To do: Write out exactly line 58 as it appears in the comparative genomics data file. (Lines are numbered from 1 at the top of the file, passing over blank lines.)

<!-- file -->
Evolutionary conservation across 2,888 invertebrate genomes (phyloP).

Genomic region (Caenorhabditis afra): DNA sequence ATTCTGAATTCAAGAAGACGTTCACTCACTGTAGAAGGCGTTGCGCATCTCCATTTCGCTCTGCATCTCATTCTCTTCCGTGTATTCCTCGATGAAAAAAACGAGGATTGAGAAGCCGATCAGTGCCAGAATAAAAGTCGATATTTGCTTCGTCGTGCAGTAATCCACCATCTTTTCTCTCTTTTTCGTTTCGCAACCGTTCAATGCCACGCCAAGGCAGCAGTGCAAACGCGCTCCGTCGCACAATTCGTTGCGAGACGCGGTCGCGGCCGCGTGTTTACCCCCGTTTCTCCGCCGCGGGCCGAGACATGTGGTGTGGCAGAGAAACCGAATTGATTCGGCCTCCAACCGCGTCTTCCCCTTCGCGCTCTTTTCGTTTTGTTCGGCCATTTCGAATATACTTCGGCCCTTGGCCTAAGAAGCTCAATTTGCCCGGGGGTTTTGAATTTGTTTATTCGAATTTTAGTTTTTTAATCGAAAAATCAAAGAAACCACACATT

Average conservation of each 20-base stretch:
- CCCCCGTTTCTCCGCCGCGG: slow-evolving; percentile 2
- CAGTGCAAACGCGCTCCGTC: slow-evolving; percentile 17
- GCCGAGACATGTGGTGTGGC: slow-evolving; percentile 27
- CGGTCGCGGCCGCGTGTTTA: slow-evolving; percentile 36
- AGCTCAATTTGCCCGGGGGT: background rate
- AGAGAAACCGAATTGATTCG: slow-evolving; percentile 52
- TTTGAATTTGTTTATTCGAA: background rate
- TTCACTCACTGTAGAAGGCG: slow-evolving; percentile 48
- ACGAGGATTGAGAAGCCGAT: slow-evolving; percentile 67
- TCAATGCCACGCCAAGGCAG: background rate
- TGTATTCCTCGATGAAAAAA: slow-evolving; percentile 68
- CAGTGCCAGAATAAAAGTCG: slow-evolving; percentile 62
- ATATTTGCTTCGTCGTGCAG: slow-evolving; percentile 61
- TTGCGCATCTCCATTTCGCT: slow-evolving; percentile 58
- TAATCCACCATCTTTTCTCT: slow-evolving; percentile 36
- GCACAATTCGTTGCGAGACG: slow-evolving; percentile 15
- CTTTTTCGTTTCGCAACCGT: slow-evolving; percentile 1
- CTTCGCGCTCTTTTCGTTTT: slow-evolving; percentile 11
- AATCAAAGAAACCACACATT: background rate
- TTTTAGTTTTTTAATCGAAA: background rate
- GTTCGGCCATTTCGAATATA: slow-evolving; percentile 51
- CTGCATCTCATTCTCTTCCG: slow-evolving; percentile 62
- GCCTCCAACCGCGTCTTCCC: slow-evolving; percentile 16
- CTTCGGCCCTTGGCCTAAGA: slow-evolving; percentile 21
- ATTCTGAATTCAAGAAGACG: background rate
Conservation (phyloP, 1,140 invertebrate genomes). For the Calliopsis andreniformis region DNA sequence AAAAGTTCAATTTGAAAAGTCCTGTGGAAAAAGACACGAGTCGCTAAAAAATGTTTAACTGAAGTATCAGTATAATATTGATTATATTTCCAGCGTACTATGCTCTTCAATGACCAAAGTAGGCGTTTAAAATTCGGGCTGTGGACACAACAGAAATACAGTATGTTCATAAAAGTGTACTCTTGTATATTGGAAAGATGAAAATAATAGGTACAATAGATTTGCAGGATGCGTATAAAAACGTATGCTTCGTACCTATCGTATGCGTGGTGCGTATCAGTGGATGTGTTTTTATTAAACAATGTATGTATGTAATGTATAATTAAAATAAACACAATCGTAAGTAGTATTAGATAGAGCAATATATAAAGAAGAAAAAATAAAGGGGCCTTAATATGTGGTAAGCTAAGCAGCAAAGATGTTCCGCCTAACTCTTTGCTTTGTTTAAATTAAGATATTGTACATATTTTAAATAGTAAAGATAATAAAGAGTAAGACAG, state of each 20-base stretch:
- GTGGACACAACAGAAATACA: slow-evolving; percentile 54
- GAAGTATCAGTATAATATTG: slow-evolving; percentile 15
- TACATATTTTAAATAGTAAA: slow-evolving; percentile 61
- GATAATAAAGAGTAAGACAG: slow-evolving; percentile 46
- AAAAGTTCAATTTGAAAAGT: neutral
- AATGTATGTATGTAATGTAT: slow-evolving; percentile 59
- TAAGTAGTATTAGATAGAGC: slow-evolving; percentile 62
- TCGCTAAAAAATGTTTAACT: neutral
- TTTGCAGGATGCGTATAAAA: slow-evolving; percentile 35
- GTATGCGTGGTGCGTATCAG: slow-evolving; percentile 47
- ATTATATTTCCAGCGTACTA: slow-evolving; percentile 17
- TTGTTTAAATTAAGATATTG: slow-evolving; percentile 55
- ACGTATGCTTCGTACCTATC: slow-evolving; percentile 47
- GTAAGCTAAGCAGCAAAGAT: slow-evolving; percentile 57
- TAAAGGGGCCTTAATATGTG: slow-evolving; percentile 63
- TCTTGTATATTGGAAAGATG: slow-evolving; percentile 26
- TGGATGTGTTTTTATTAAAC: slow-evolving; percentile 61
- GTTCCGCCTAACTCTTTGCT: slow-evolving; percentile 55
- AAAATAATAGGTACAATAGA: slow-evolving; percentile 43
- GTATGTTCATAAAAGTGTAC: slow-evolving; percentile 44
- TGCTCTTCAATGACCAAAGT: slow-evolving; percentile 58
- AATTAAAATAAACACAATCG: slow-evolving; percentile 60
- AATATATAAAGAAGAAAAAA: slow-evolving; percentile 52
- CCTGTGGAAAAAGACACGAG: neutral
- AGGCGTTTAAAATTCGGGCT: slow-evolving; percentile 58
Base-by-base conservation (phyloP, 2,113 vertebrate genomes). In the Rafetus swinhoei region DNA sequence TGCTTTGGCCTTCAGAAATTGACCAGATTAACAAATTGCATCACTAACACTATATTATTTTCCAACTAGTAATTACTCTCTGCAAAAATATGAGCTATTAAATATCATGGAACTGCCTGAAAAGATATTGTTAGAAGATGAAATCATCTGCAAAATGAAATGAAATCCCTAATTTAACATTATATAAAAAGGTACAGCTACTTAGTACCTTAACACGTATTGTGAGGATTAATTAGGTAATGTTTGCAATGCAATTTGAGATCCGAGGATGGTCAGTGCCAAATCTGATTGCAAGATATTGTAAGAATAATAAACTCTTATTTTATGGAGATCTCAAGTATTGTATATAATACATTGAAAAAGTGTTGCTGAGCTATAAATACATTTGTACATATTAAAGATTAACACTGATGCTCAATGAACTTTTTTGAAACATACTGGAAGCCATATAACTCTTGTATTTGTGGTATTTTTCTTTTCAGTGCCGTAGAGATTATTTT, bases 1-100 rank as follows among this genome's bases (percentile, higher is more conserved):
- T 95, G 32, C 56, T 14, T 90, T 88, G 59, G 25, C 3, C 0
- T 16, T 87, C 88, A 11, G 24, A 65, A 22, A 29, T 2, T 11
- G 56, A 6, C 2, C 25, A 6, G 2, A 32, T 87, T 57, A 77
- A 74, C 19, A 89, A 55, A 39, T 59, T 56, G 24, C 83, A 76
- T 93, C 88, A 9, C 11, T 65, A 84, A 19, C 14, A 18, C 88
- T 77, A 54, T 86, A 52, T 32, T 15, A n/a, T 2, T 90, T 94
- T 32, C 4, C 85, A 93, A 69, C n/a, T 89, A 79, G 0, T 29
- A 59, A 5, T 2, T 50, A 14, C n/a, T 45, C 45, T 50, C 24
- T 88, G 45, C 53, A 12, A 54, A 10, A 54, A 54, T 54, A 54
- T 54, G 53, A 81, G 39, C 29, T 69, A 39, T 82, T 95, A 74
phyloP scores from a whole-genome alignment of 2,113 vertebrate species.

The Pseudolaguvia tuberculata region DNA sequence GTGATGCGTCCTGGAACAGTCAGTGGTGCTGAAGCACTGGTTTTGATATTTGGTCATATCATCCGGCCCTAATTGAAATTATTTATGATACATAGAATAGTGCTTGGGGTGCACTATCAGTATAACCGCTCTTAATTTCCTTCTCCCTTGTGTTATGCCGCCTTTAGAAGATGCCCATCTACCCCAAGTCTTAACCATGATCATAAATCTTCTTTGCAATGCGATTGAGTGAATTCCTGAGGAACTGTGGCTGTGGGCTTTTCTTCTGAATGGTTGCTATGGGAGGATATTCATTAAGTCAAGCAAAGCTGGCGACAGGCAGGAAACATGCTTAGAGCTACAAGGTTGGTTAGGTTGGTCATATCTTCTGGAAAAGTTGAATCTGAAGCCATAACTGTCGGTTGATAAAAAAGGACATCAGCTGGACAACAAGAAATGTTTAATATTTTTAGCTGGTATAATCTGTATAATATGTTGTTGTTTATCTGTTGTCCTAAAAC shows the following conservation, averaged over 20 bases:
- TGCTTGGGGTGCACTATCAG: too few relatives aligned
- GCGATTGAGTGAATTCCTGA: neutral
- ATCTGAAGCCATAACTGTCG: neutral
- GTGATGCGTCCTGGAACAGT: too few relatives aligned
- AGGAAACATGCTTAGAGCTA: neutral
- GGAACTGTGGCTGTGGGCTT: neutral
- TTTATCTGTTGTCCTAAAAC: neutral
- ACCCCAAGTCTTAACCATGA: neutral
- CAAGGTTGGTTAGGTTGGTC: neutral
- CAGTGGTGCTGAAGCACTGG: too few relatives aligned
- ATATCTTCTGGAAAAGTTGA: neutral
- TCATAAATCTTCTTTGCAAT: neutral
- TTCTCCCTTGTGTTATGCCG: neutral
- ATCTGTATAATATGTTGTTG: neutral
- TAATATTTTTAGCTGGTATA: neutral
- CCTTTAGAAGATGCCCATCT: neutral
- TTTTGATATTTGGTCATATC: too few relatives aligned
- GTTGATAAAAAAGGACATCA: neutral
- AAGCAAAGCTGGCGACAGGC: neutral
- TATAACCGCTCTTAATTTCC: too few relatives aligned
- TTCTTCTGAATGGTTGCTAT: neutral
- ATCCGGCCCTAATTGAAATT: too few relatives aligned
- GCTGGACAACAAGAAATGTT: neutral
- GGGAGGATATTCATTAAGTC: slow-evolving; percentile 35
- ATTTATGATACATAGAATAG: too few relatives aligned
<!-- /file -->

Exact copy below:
- G 56, A 6, C 2, C 25, A 6, G 2, A 32, T 87, T 57, A 77